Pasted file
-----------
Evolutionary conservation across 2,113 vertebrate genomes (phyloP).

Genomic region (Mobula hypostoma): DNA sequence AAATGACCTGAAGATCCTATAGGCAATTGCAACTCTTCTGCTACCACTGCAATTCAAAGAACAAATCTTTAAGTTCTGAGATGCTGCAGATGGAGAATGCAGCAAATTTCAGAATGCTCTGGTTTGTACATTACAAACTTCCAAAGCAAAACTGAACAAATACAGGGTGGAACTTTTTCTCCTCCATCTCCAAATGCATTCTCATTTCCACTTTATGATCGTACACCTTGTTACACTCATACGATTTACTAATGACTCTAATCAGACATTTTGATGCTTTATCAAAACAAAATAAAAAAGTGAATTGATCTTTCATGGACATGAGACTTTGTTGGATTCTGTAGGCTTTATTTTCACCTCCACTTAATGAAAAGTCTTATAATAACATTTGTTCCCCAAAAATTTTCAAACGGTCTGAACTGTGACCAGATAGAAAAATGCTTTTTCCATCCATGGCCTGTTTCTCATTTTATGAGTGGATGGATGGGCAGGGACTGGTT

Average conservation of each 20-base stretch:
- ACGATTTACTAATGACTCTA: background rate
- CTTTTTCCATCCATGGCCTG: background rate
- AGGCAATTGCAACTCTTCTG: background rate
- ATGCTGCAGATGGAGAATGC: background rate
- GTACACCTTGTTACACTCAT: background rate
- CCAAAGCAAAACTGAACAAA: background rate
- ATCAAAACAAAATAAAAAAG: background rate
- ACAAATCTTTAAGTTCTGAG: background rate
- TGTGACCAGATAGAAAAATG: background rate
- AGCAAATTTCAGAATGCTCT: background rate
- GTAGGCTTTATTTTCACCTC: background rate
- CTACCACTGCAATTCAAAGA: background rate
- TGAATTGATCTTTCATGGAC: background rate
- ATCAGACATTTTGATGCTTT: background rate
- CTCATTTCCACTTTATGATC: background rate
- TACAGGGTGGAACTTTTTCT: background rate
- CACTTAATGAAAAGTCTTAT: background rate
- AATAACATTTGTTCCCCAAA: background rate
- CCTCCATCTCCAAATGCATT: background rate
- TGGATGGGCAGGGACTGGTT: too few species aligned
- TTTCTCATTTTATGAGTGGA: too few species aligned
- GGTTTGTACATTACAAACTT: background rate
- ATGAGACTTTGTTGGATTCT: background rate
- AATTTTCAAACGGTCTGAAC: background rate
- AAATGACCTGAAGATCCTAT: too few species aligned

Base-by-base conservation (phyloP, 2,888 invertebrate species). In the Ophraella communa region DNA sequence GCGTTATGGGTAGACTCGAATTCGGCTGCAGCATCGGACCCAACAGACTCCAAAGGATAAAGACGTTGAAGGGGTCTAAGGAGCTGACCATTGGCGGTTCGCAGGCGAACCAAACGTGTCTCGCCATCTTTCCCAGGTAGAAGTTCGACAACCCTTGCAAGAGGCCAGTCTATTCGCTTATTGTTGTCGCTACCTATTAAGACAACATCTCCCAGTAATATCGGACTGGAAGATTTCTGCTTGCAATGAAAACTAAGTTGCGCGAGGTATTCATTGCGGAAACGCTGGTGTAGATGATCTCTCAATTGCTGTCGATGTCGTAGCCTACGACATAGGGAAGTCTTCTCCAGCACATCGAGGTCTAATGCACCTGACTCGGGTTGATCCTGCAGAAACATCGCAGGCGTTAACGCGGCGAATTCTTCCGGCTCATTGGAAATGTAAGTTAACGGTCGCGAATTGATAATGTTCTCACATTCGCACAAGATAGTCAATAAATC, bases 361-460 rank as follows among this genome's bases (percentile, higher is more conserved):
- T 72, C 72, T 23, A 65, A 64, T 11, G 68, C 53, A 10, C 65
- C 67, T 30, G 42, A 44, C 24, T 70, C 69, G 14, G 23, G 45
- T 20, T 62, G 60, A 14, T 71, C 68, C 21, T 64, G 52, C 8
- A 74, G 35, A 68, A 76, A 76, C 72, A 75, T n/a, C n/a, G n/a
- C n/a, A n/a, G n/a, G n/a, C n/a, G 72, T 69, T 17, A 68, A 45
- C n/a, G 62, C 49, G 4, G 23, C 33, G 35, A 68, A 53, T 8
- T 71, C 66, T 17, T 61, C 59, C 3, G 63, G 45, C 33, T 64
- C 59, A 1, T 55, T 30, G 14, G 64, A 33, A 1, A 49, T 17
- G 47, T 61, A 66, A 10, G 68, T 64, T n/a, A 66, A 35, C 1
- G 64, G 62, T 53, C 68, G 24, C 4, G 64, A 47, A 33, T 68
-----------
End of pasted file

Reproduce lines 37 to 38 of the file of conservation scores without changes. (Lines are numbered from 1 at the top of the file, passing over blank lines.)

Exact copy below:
- C 59, A 1, T 55, T 30, G 14, G 64, A 33, A 1, A 49, T 17
- G 47, T 61, A 66, A 10, G 68, T 64, T n/a, A 66, A 35, C 1